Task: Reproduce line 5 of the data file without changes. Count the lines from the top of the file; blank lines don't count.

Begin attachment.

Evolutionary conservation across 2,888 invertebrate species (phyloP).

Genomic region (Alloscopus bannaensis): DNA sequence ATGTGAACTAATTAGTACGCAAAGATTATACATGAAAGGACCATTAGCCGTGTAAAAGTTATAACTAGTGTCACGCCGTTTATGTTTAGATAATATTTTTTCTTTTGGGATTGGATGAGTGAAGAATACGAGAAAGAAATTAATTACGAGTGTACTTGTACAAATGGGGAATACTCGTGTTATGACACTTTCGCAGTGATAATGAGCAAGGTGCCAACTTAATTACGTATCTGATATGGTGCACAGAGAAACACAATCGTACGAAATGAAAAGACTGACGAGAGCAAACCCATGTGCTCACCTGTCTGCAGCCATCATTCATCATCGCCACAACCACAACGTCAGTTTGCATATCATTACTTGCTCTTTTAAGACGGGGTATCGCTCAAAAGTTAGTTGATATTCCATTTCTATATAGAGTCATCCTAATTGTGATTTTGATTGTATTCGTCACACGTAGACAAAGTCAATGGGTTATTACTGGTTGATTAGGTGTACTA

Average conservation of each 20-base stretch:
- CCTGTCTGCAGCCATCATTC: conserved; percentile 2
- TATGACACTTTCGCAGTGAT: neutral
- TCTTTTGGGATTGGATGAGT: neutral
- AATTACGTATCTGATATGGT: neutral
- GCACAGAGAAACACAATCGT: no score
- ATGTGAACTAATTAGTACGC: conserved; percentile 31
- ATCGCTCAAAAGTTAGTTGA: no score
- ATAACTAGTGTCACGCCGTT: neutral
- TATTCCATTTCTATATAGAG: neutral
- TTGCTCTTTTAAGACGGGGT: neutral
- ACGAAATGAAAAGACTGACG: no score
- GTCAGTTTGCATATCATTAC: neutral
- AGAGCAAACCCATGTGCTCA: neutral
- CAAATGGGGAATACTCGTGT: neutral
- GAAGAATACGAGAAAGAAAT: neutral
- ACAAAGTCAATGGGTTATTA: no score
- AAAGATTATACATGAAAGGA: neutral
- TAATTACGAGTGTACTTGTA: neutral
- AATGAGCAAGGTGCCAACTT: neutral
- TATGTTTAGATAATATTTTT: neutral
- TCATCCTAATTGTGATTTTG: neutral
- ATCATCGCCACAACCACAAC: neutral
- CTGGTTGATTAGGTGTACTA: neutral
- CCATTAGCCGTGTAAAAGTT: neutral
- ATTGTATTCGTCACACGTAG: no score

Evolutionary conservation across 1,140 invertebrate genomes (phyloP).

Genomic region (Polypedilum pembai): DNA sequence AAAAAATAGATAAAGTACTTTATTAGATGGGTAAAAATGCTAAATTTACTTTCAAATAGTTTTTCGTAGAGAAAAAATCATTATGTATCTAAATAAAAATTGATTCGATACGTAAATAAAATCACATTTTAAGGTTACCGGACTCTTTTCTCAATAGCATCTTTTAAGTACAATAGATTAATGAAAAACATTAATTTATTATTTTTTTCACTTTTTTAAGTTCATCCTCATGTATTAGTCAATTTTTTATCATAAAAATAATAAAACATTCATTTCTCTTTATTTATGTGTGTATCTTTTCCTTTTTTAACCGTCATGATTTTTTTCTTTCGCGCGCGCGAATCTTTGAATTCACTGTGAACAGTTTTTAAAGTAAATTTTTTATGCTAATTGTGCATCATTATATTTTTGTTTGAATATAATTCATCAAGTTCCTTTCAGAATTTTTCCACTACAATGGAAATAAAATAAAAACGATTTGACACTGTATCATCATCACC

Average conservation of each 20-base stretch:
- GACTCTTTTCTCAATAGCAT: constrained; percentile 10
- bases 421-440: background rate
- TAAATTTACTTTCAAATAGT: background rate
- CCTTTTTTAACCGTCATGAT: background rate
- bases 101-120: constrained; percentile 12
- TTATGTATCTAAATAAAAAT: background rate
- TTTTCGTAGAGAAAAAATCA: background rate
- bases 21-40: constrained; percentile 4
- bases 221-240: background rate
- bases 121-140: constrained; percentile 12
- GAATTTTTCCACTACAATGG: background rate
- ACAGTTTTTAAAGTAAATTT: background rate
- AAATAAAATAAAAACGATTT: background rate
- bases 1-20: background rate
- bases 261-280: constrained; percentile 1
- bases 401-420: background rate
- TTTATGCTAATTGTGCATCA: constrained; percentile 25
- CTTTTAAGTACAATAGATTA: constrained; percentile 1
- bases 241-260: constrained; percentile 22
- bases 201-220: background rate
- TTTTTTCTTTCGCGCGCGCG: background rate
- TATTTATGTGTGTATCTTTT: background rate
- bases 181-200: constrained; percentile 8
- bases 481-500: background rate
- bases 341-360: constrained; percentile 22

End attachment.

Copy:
- TATGACACTTTCGCAGTGAT: neutral